TRAILBLAZERS: The News We’ve Been Awaiting!

In fact, it’s news that goes back to 1752 when Elizabeth Bushell and her father published Canada’s first printing office, and Canada’s first newspaper, the weekly Halifax Gazette.

Miss Bushell is one of forty outstanding Canadian female pioneers – we’re calling them Trailblazers – whose lives and accomplishments are uniquely celebrated in the exhibition Huron Waves presents as the main focus of our 2024 programming. These honorees are recognised through forty neckpieces, not necklaces, but neckpieces or adornments traditionally worn over centuries by women to express their accomplishments, positions and influence.

The forty women in Trailblazers cover fields as diverse as social activism, business, politics, sports, fashion, space exploration, geography, and, of course, music.  For each person the prominent Canadian goldsmith, Donald Stuart, has fashioned a distinct creation using materials and symbols that tell her story and her importance in the history of Canada.

Last month I described in my newsletter how Huron Waves is presenting Canada’s story through a musical instrument, the Voyageur guitar, and making it available to young people in south-western Ontario;  our thanks go to the educators and citizens who have already signed up to welcome this Six-String Nation Guitar and its animator, Jowi Taylor, into their assemblies and meetings.

Now, for the general public, at Trivitt Auditorium, June 2 to 23, this exhibition and, we hope, the visits of some of the women honored in Trailblazers, continues our interest to show how music and musical figures play an integral role in our country’s diversity and development.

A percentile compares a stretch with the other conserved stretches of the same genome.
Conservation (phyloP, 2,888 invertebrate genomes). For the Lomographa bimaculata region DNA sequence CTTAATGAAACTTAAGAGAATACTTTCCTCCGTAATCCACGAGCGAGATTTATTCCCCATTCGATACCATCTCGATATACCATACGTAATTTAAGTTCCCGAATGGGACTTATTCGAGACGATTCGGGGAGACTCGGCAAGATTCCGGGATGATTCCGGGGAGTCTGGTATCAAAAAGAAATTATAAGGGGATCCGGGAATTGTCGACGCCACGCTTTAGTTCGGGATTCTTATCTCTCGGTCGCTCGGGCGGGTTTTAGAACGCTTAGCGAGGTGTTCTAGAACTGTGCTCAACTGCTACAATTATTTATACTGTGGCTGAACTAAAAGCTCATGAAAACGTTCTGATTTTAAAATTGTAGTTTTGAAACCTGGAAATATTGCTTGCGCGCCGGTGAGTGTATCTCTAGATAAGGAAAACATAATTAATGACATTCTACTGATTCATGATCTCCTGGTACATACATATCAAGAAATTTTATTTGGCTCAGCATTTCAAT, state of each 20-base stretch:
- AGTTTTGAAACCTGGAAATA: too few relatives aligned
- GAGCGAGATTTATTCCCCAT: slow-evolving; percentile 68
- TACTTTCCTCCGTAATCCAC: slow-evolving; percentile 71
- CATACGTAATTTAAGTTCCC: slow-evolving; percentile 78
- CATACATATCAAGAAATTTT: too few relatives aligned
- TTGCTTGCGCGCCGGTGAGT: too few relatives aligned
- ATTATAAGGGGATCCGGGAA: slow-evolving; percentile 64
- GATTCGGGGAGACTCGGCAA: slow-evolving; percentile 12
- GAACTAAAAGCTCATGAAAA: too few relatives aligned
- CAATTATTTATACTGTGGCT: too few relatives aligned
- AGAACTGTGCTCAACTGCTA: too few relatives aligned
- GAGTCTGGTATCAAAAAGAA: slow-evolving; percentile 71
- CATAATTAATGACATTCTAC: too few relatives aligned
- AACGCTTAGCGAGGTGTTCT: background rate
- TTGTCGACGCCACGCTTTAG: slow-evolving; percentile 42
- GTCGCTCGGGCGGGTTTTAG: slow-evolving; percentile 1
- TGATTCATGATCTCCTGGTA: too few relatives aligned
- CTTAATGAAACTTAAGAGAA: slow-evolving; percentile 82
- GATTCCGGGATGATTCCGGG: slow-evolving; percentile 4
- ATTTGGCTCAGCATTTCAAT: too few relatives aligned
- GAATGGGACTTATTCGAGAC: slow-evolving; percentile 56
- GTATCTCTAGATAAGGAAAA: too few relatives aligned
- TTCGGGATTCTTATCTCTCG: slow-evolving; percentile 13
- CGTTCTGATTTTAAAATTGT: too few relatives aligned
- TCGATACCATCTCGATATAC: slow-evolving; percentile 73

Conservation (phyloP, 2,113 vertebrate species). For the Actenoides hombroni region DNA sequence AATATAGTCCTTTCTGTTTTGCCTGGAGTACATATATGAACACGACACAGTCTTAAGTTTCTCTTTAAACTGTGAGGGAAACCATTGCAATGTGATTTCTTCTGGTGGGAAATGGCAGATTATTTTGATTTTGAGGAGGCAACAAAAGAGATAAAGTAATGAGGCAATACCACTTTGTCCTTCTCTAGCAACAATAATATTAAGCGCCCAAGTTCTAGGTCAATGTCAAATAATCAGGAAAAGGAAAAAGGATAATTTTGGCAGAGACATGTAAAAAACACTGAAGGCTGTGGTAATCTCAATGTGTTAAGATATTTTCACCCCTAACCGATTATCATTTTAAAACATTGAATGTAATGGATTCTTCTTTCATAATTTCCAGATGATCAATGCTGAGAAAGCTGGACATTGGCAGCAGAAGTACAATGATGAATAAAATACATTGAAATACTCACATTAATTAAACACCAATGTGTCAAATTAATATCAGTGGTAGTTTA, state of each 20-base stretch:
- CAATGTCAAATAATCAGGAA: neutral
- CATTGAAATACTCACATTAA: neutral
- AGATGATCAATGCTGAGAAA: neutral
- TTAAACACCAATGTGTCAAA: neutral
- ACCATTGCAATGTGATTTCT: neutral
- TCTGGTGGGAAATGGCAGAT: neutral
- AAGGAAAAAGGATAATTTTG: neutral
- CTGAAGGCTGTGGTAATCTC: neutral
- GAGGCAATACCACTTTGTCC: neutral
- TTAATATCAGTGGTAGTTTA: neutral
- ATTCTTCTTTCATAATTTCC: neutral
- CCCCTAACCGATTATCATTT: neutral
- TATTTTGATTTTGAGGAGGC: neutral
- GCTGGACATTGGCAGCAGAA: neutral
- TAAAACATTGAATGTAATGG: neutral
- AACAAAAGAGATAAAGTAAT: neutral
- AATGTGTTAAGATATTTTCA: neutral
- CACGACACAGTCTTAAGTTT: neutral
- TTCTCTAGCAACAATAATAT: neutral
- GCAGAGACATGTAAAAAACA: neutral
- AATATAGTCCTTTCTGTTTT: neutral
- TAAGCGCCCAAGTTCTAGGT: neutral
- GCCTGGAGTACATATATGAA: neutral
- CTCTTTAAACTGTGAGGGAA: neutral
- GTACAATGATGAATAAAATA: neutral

To whet your appetite, I’m including just three samples of the Canadian women – some very famous and living, others hardly known and long gone – who are recognised in Trailblazers through their neckpieces, their portraits by Susan Benson and their bilingual biographies that accompany each creation.

Believe me, Trailblazers will be a stunning, public way to celebrate through music and the visual arts the women of Canada, just as Voyageur will be celebrating Canadian sites and personalities with our youth.

I hope you will join us by visiting Trivitt Auditorium on Main Street, Exeter to see this unique collection. Open Tuesdays to Saturday (10am – 6pm) and Sunday afternoon (1pm – 4pm), the collection and the activities which I’ll announce as complements to the exhibition will be open to the public, with a minimal charge. Do plan to join us.

John Miller, Artistic Director